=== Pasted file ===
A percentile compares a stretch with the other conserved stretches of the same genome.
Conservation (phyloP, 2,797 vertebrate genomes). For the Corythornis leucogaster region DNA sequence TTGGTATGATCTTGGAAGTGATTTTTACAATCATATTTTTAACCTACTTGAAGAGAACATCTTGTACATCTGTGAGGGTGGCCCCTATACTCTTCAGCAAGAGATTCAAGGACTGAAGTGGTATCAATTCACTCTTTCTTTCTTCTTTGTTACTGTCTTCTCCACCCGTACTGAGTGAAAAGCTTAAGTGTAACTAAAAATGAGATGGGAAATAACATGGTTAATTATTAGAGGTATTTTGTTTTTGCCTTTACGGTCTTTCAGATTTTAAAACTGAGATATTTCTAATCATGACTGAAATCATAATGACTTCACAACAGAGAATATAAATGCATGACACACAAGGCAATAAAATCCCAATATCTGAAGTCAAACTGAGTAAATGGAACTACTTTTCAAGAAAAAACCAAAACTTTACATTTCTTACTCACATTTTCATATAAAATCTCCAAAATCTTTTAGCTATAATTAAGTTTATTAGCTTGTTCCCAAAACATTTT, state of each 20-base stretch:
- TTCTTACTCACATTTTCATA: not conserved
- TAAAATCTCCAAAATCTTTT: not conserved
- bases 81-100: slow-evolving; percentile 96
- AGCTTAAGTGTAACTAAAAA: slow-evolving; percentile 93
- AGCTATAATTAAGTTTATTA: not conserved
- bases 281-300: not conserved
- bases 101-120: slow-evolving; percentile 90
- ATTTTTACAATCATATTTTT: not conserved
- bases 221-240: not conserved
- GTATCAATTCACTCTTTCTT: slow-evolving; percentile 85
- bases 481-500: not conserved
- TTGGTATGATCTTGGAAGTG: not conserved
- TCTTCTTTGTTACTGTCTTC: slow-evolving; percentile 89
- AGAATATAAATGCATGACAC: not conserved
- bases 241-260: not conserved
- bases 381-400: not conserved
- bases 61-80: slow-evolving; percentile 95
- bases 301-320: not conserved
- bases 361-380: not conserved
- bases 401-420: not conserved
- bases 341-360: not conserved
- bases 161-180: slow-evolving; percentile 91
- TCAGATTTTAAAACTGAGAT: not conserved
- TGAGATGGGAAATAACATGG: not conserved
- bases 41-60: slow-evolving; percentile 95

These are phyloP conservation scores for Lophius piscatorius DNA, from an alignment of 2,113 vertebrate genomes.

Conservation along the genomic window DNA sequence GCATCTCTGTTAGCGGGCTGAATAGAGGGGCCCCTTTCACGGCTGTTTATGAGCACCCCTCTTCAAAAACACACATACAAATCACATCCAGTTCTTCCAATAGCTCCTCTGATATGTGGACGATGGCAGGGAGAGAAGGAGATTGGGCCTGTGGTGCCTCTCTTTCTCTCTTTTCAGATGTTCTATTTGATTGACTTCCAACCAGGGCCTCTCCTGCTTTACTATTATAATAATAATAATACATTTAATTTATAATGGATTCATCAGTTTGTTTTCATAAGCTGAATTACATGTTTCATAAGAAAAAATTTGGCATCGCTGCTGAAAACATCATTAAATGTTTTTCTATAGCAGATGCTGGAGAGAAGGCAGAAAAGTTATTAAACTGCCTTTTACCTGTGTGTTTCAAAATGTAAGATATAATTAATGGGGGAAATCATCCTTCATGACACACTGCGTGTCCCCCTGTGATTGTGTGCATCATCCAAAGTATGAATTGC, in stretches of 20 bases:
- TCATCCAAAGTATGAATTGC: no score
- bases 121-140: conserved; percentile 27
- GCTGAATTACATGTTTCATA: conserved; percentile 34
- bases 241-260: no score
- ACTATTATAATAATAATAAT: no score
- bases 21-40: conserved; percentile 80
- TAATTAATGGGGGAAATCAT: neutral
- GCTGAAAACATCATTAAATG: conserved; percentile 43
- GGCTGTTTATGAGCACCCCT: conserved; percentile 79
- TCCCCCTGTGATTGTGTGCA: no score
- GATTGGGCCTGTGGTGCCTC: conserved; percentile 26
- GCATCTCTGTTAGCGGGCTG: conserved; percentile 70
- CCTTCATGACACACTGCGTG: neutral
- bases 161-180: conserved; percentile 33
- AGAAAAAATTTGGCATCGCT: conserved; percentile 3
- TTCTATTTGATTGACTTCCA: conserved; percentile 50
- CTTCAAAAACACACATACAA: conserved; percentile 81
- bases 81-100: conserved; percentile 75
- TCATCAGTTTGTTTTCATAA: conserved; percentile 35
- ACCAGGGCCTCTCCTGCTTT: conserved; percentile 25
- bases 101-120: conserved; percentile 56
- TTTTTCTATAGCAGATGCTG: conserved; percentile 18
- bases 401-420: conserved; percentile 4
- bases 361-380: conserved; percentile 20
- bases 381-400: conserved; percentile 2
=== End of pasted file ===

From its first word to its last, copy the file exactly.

A percentile compares a stretch with the other conserved stretches of the same genome.
Conservation (phyloP, 2,797 vertebrate genomes). For the Corythornis leucogaster region DNA sequence TTGGTATGATCTTGGAAGTGATTTTTACAATCATATTTTTAACCTACTTGAAGAGAACATCTTGTACATCTGTGAGGGTGGCCCCTATACTCTTCAGCAAGAGATTCAAGGACTGAAGTGGTATCAATTCACTCTTTCTTTCTTCTTTGTTACTGTCTTCTCCACCCGTACTGAGTGAAAAGCTTAAGTGTAACTAAAAATGAGATGGGAAATAACATGGTTAATTATTAGAGGTATTTTGTTTTTGCCTTTACGGTCTTTCAGATTTTAAAACTGAGATATTTCTAATCATGACTGAAATCATAATGACTTCACAACAGAGAATATAAATGCATGACACACAAGGCAATAAAATCCCAATATCTGAAGTCAAACTGAGTAAATGGAACTACTTTTCAAGAAAAAACCAAAACTTTACATTTCTTACTCACATTTTCATATAAAATCTCCAAAATCTTTTAGCTATAATTAAGTTTATTAGCTTGTTCCCAAAACATTTT, state of each 20-base stretch:
- TTCTTACTCACATTTTCATA: not conserved
- TAAAATCTCCAAAATCTTTT: not conserved
- bases 81-100: slow-evolving; percentile 96
- AGCTTAAGTGTAACTAAAAA: slow-evolving; percentile 93
- AGCTATAATTAAGTTTATTA: not conserved
- bases 281-300: not conserved
- bases 101-120: slow-evolving; percentile 90
- ATTTTTACAATCATATTTTT: not conserved
- bases 221-240: not conserved
- GTATCAATTCACTCTTTCTT: slow-evolving; percentile 85
- bases 481-500: not conserved
- TTGGTATGATCTTGGAAGTG: not conserved
- TCTTCTTTGTTACTGTCTTC: slow-evolving; percentile 89
- AGAATATAAATGCATGACAC: not conserved
- bases 241-260: not conserved
- bases 381-400: not conserved
- bases 61-80: slow-evolving; percentile 95
- bases 301-320: not conserved
- bases 361-380: not conserved
- bases 401-420: not conserved
- bases 341-360: not conserved
- bases 161-180: slow-evolving; percentile 91
- TCAGATTTTAAAACTGAGAT: not conserved
- TGAGATGGGAAATAACATGG: not conserved
- bases 41-60: slow-evolving; percentile 95

These are phyloP conservation scores for Lophius piscatorius DNA, from an alignment of 2,113 vertebrate genomes.

Conservation along the genomic window DNA sequence GCATCTCTGTTAGCGGGCTGAATAGAGGGGCCCCTTTCACGGCTGTTTATGAGCACCCCTCTTCAAAAACACACATACAAATCACATCCAGTTCTTCCAATAGCTCCTCTGATATGTGGACGATGGCAGGGAGAGAAGGAGATTGGGCCTGTGGTGCCTCTCTTTCTCTCTTTTCAGATGTTCTATTTGATTGACTTCCAACCAGGGCCTCTCCTGCTTTACTATTATAATAATAATAATACATTTAATTTATAATGGATTCATCAGTTTGTTTTCATAAGCTGAATTACATGTTTCATAAGAAAAAATTTGGCATCGCTGCTGAAAACATCATTAAATGTTTTTCTATAGCAGATGCTGGAGAGAAGGCAGAAAAGTTATTAAACTGCCTTTTACCTGTGTGTTTCAAAATGTAAGATATAATTAATGGGGGAAATCATCCTTCATGACACACTGCGTGTCCCCCTGTGATTGTGTGCATCATCCAAAGTATGAATTGC, in stretches of 20 bases:
- TCATCCAAAGTATGAATTGC: no score
- bases 121-140: conserved; percentile 27
- GCTGAATTACATGTTTCATA: conserved; percentile 34
- bases 241-260: no score
- ACTATTATAATAATAATAAT: no score
- bases 21-40: conserved; percentile 80
- TAATTAATGGGGGAAATCAT: neutral
- GCTGAAAACATCATTAAATG: conserved; percentile 43
- GGCTGTTTATGAGCACCCCT: conserved; percentile 79
- TCCCCCTGTGATTGTGTGCA: no score
- GATTGGGCCTGTGGTGCCTC: conserved; percentile 26
- GCATCTCTGTTAGCGGGCTG: conserved; percentile 70
- CCTTCATGACACACTGCGTG: neutral
- bases 161-180: conserved; percentile 33
- AGAAAAAATTTGGCATCGCT: conserved; percentile 3
- TTCTATTTGATTGACTTCCA: conserved; percentile 50
- CTTCAAAAACACACATACAA: conserved; percentile 81
- bases 81-100: conserved; percentile 75
- TCATCAGTTTGTTTTCATAA: conserved; percentile 35
- ACCAGGGCCTCTCCTGCTTT: conserved; percentile 25
- bases 101-120: conserved; percentile 56
- TTTTTCTATAGCAGATGCTG: conserved; percentile 18
- bases 401-420: conserved; percentile 4
- bases 361-380: conserved; percentile 20
- bases 381-400: conserved; percentile 2